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Situated in the outer Horn of Africa, Somalia is in East Africa, with a long shoreline on the Indian Ocean and the Gulf of Aden. Neighboring countries include Djibouti, Ethiopia, and Kenya. Yemen is north, across the Gulf of Aden. Two regional administrations are considered part of Somalia.

One of them is the self-declared Republic of Somaliland is in the northwest, along the southern coast of the Gulf of Aden, bordered by Djibouti, Ethiopia, and the rest of Somalia. Currently, Somaliland is not recognized as an independent state, but as an autonomous region of Somalia.

The other is the Regional Puntland State of Somalia, are region in northwestern Somalia, bounded by Somaliland to the west, and by the Gulf of Aden, the Indian Ocean, and Ethiopia. Puntland declared itself an autonomous state, but not independent, in 1998.

The current boundaries of Somalia is made up of the former Italian Trust Territory of Somalia and the British Protectorate of Somaliland, the latter of which is currently seeking independence as Somaliland.

The northern part of Somalia is hilly, reaching heights between 3,000 and 7,000 feet above sea level. Central and southern Somalia is flat, with an average height of about 600 feet. The Juba River and the Shabelle River begin in Ethiopia, flowing south across the country toward the Indian Ocean. The Juba empties into the Ocean, while the Shabelle deteriorates into marshland in southern Somalia.

The area of Somalia has been inhabited since the Paleolithic era, and it is believed by many that Somalia was the Land of Punt spoken of by the ancient Egyptians as its trading partner, while Bible scholars have identified it as the biblical Land of Put.

Islam was introduced to the region by the 7th century, and perhaps as early as 100 AD. Interactions between the indigenous Cushitic people and Arab and Persian traders, who settled along the coast, led to a Somali culture that is characterized by a single language and the Islamic faith. Today, nearly the entire population is Muslim, with Christianity represented by less than one-tenth of the population, approximately the same number who practice African folk religions.

In the late 1800s, when European powers were dividing Africa up amongst themselves, Somalia began one of the longest wars of resistance ever, rallying support throughout the Horn of Africa. Today, this sense of nationalism, along with the Islamic faith, has been the strongest unifying factors in what has otherwise been a troubled land. This issue has also been the cause of past struggles between Somalia and its neighbors, Djibouti, Ethiopia, and Kenya.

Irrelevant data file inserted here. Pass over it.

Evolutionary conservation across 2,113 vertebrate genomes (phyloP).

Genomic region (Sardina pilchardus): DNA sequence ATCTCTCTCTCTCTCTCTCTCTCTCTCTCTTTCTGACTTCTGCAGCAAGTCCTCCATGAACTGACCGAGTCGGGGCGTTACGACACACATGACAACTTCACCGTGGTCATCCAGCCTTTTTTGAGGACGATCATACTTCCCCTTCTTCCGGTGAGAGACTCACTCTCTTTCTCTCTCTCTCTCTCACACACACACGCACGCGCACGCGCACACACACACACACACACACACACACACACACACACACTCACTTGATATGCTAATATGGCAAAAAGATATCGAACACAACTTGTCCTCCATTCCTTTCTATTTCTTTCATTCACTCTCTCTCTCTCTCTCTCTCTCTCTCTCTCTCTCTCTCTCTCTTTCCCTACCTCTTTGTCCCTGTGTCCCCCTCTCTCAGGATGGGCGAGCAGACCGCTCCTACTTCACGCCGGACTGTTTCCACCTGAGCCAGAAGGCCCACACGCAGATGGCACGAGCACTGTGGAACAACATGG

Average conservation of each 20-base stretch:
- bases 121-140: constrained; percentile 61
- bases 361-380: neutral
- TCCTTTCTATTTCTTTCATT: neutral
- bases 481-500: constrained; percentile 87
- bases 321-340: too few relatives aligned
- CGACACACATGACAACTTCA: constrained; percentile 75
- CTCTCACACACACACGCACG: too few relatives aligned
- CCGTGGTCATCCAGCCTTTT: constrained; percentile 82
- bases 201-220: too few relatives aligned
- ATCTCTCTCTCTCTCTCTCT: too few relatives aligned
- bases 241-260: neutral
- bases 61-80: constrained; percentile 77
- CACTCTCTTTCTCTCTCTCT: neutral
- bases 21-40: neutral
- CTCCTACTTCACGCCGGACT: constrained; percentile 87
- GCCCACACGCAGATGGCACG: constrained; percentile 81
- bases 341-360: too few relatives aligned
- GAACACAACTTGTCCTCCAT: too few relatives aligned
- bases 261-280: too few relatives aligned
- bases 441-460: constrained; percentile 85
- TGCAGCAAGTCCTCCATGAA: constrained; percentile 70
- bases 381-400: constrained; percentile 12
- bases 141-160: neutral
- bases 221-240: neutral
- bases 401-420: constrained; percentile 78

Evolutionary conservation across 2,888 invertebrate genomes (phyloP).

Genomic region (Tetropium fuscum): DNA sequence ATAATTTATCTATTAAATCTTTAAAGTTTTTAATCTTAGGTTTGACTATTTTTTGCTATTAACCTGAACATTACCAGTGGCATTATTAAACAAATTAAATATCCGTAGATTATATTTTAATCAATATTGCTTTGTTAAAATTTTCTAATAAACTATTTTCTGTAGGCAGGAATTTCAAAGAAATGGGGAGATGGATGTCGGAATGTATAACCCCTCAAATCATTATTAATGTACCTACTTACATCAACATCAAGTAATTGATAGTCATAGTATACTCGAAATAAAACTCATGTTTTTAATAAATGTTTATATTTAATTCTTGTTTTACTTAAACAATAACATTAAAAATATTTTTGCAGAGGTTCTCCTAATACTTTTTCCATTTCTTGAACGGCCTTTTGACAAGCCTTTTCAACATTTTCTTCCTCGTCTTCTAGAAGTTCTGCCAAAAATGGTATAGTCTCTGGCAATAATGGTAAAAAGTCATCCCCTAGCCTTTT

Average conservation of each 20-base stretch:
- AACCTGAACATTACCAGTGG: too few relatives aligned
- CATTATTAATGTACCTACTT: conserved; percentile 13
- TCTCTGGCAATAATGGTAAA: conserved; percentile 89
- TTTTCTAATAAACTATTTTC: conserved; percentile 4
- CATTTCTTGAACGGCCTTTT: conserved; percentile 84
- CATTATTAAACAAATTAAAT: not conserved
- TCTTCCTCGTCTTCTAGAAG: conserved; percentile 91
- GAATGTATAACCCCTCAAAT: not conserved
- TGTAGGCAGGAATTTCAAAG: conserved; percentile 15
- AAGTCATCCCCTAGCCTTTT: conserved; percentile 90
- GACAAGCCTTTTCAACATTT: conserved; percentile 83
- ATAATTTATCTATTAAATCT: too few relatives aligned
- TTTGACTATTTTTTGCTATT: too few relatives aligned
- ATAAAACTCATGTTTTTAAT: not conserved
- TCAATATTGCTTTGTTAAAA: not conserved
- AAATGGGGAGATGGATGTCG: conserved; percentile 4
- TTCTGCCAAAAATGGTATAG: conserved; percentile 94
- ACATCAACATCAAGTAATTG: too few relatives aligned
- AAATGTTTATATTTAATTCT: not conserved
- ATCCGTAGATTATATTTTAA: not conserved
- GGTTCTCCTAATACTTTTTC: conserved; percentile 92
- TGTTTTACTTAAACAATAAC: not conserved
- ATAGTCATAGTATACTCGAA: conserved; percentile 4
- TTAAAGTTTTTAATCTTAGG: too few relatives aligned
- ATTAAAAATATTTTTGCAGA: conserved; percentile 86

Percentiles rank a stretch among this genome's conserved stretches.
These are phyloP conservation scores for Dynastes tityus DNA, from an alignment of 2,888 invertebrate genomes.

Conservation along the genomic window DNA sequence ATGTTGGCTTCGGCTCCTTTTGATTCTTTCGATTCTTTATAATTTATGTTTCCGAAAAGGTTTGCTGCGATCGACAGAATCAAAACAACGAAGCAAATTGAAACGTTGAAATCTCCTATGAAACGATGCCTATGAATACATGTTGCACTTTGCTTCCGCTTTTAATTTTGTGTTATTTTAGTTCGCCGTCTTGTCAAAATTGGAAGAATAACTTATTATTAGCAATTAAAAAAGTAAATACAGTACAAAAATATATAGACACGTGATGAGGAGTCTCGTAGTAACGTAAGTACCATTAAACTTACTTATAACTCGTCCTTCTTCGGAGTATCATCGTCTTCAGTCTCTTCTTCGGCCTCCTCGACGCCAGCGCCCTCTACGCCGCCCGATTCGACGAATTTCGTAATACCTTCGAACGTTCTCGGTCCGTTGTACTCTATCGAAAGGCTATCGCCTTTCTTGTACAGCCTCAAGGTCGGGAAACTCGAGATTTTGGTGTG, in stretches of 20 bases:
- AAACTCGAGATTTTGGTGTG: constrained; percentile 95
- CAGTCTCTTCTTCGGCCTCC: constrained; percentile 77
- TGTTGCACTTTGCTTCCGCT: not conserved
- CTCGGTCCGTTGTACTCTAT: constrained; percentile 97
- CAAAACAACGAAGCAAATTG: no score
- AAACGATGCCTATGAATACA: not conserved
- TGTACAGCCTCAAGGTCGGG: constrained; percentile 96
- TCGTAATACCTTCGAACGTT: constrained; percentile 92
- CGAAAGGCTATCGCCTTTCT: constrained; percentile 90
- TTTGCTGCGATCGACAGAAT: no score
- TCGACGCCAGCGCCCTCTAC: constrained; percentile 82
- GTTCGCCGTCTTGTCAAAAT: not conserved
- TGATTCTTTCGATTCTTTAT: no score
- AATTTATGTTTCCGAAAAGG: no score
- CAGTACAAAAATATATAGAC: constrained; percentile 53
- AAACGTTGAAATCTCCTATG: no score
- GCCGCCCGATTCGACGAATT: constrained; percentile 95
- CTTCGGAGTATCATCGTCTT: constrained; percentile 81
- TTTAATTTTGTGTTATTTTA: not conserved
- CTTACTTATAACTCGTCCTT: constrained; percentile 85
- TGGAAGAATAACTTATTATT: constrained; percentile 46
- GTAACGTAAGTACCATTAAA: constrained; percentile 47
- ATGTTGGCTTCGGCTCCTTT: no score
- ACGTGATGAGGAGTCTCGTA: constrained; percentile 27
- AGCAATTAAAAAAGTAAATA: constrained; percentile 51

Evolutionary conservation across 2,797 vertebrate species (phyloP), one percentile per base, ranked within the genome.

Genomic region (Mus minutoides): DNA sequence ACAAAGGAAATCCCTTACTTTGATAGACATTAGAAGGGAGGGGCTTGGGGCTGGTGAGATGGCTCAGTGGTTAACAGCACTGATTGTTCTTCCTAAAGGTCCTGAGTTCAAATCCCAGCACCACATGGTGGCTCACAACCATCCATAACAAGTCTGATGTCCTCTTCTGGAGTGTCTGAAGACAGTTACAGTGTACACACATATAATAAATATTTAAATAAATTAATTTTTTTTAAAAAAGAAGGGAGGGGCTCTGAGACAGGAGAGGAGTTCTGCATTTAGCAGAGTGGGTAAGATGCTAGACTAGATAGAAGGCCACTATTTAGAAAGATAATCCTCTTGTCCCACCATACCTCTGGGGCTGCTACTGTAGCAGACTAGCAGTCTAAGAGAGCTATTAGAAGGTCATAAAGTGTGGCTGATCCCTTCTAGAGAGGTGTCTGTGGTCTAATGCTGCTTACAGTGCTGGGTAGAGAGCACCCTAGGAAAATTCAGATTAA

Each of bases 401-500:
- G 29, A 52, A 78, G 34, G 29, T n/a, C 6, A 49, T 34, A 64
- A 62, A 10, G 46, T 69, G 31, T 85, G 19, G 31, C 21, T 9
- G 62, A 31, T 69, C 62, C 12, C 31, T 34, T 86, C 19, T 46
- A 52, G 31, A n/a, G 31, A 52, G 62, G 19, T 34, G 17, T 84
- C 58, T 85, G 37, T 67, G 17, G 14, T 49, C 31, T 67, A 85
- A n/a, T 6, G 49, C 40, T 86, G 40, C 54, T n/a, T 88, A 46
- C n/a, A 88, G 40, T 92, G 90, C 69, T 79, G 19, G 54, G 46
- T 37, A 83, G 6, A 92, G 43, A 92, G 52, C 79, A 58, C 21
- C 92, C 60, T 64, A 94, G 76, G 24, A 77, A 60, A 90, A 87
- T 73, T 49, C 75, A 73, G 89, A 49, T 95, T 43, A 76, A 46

Britain and Italy had an incomplete control over their respective portions of the region from the 1920s through World War II. During the war, Somalia became a battlefield, pitting American and British troops against the Italian forces, in which some Somali troops took the side of Italy. Following the, the number of Italian Somalis declined, as the immigrated to Italy and elsewhere.

After the war, Italy, on the losing side, was granted trusteeship of its former territory, but on the condition of independence within ten years, while British Somaliland remained a protectorate until 1960. The result was that, in preparation for independence, Somalis under Italian control received experience in politics and self-government that was not afforded to those under British rule, which would later result in difficulties united the two regions.

By 1960, when both regions were granted independence as one state, the concentration of power was in the former Italian capital of Mogadishu, and its government was dominated by the south.

Almost immediately, the new government began a campaign to unite the Somali-populated regions of Djibouti, Kenya, and Ethiopia into a Greater Somalia. In the late 1960s, Somalia renounced its claims to portions of Ethiopia and Kenya, which angered many Somalis and led to a coup in 1969, and an end to constitutional democracy in Somalia.

During the 1970s, Somalia invaded Ethiopia but was defeated when the Soviet Union backed Ethiopia. Guerrilla operations continued, however. In 1982, the United States helped Somalia fend off an invasion by Ethiopia.

Shortly afterward, Somalia was involved in a civil war involving several interests. The government collapsed in 1991. American efforts to restore order resulted in the infamous "Black Hawk Down" incident, in which eighteen US soldiers were killed and US forces withdrew in 1994.

After interventions by several countries, and several transitional governments, Somalia inaugurated a Federal Parliament in 2012, which continues to operate despite the nation's status as a fragile state, although the civil war continues as of this writing, in December of 2017. Piracy remains a problem along its coast.



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